“Anger is an essential part of being human. People are taught to deny themselves anger, and in this, they are actually opening themselves up to hate. The more you deny yourself the freedom to be angry, the more you will hate. Let yourself be angry, and hate will disintegrate, and when hate disintegrates, forgiveness prevails! The more you deny that you are angry, in attempts to be “holy” the more inhuman you will become, and the more inhuman you will become, the harder it will be to forgive.”
~C. Joybell C.
Last night, while having dinner in an open venue somewhere in Commonwealth Ave.
Batang lalaking pulubi (kuno): Ate, pahingi ng pera nagugutom ako. Kanina pa ako walang makain, wal….
Me: Nasaan magulang mo? Sila singilin mo. Dapat sila nag-aalaga sa iyo. Ako nagbabanat ako ng buto. Sila singilin mo. Saan magulang mo? Di ba da….
Batang lalaking pulubi (kuno): Sige salamat na lang po kung wala.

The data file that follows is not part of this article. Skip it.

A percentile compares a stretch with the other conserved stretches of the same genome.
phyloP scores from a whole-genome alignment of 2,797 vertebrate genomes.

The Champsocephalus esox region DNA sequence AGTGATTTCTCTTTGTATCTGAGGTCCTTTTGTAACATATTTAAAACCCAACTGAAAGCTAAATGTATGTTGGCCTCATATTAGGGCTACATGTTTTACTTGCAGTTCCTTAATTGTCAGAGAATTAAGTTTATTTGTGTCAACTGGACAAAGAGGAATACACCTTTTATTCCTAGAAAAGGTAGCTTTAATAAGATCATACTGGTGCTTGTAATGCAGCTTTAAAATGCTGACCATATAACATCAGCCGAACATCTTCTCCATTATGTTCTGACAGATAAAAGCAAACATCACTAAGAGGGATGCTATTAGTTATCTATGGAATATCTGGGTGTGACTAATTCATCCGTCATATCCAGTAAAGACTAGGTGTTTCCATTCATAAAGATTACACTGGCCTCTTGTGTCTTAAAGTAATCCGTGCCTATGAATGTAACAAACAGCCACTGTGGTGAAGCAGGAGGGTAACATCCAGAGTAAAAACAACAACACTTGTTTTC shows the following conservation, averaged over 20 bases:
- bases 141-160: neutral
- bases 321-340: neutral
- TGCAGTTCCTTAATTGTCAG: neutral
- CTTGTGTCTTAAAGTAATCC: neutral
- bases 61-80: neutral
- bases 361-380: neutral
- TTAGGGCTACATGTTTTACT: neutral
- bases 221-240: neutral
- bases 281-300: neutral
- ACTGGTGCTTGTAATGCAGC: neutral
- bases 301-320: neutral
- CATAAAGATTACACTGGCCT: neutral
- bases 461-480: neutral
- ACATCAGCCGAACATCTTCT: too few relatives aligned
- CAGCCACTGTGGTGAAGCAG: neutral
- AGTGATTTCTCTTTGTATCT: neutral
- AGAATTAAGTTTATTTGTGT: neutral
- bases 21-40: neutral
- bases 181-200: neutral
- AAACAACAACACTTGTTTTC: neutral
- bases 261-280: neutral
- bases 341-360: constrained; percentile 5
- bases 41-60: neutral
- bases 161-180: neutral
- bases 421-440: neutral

Me: (Relieved pero dismayado sa encounter na iyon.)
Reflection: I really do not have a heart for “street chidren” acting as “beggars” in the street. I know those street children got parents and since time immemorial this begging tactic of some of the poor for survival is, to me, just a manifestation of laziness, of hopelessness, of resigning already to his/her own misfortune. This bothers me a lot. Always. Extending help to a less fortunate is really not that easy. You need to think twice before offering help and consider its implications. If you refuse, you’d be seen as selfish. If you give in, you’re only encouraging him to beg for money. In this case, I refused to give the child a penny because I would only encourage him to beg more, again and again. The cycle of poverty will not stop. And my way to stop it is to discourage him from begging for money from me. Which led me to ask: Begging for money is already an effortful task. So why can’t the parents of these kids, or particularly these children, just go get a decent job. I just hate it when poverty is being used as an excuse to beg for money from others who work hard for the money.